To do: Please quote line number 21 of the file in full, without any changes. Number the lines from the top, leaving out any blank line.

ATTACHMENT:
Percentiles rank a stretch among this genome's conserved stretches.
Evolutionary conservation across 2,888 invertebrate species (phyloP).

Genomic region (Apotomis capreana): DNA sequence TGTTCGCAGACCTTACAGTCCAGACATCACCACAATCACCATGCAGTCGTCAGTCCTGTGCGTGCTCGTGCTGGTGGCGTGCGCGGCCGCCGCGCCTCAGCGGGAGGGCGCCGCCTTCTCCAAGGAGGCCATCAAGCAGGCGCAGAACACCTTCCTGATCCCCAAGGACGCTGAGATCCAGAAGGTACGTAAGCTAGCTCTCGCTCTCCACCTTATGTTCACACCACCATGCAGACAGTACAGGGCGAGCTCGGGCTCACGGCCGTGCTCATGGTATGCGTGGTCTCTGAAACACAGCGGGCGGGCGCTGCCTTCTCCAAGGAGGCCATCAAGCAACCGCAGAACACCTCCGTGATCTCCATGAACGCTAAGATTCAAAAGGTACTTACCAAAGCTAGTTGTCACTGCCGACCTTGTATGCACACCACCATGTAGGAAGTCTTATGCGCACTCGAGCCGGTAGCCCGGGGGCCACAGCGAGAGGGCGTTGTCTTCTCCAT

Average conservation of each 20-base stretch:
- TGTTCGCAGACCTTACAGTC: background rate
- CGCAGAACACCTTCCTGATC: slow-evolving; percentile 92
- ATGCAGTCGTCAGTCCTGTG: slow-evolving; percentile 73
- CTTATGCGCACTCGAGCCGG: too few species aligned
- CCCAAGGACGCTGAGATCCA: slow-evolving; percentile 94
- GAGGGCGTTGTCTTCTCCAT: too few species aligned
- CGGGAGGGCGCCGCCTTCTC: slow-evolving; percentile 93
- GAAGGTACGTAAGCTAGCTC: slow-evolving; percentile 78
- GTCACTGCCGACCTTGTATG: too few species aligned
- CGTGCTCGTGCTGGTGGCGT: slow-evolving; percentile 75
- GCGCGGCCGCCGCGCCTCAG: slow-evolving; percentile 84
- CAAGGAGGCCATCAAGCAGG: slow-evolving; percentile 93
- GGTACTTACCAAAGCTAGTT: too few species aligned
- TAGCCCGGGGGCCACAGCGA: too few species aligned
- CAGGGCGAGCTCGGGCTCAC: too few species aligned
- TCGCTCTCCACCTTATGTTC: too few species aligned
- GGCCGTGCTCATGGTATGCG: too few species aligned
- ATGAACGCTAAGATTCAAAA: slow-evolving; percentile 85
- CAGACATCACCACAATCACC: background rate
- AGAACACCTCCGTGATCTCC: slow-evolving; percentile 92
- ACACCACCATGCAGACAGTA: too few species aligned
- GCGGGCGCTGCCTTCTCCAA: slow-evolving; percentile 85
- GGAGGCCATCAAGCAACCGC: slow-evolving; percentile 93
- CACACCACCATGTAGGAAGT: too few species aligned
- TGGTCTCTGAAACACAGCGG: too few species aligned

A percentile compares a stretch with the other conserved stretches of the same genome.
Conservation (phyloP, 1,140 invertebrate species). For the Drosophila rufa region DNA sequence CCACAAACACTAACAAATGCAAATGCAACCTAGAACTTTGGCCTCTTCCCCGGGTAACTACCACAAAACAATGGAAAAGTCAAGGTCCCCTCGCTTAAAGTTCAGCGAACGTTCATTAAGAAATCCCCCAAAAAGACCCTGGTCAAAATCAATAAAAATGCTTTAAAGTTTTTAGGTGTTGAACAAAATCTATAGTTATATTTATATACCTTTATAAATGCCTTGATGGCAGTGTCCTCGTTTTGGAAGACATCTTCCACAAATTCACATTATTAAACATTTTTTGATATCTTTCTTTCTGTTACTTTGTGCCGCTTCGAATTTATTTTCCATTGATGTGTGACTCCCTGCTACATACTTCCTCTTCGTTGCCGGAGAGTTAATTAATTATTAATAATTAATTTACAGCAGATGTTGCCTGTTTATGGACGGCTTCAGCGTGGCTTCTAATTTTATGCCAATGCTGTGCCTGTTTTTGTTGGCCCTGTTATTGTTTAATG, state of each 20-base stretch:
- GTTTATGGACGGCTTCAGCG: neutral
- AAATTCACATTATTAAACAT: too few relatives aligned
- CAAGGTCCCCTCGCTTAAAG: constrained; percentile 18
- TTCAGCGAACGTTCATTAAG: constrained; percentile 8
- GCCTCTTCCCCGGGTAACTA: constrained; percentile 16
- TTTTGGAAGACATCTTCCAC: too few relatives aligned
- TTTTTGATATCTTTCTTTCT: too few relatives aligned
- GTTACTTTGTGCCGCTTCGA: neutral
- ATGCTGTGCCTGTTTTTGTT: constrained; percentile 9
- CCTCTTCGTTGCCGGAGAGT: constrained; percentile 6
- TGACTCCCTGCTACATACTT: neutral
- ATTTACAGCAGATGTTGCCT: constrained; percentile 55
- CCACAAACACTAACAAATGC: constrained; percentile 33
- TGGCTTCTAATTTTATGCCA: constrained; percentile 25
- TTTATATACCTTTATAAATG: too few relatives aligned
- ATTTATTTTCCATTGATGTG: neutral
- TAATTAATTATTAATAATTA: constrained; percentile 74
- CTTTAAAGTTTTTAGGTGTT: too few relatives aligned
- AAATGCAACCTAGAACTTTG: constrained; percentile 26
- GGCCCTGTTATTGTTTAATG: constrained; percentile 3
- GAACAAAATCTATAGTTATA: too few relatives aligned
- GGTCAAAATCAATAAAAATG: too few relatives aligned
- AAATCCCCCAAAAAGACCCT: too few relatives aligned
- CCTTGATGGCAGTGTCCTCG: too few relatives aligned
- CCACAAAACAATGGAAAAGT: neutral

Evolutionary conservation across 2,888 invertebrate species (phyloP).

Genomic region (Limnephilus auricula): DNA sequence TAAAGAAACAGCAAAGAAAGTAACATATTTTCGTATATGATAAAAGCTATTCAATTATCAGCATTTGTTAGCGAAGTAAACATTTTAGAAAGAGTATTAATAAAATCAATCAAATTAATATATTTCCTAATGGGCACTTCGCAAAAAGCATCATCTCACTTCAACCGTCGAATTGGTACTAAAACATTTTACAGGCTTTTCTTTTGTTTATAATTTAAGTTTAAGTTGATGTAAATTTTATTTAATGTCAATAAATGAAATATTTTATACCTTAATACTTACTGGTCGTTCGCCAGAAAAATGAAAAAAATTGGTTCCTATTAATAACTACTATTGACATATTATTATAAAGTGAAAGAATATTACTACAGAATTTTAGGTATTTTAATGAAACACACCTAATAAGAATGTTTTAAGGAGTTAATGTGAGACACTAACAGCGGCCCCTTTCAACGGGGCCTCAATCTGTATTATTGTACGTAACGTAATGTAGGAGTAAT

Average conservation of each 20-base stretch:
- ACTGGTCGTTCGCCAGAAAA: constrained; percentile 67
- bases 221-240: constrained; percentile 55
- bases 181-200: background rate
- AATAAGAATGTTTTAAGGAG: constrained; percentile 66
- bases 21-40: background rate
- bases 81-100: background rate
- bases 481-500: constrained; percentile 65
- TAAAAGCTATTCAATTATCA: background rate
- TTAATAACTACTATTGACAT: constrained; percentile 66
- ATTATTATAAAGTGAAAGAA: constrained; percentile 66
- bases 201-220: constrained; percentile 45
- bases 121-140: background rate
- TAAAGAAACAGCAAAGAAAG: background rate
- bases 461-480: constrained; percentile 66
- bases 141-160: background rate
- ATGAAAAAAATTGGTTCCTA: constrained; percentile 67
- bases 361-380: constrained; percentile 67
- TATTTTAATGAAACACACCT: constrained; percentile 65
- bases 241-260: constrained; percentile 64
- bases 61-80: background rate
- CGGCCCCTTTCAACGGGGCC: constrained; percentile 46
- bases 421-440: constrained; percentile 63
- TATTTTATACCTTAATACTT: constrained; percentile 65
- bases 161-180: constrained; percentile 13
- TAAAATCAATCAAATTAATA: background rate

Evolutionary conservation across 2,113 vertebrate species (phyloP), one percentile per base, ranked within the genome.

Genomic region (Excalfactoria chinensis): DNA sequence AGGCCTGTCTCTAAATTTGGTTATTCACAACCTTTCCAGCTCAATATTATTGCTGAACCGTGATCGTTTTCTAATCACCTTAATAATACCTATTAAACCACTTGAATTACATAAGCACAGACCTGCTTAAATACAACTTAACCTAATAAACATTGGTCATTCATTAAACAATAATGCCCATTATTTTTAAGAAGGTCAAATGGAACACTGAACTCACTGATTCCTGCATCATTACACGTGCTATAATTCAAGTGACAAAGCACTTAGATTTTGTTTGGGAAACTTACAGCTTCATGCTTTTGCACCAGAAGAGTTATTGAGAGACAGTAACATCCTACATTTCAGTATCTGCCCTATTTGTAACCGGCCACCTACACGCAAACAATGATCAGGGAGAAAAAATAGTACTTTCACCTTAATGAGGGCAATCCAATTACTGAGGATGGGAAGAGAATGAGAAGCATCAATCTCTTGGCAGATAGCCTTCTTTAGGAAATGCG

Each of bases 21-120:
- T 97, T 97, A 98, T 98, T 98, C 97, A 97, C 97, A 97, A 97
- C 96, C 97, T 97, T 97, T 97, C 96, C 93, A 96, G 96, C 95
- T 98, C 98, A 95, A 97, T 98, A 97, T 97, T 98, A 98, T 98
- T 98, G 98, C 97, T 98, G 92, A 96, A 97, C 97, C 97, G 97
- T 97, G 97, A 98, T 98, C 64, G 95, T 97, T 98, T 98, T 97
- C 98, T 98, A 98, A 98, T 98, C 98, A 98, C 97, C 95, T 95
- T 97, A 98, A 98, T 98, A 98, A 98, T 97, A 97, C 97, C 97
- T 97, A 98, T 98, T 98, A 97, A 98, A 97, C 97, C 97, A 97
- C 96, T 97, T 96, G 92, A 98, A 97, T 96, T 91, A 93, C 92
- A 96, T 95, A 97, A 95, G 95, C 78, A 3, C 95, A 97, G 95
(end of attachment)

- GGCCGTGCTCATGGTATGCG: too few species aligned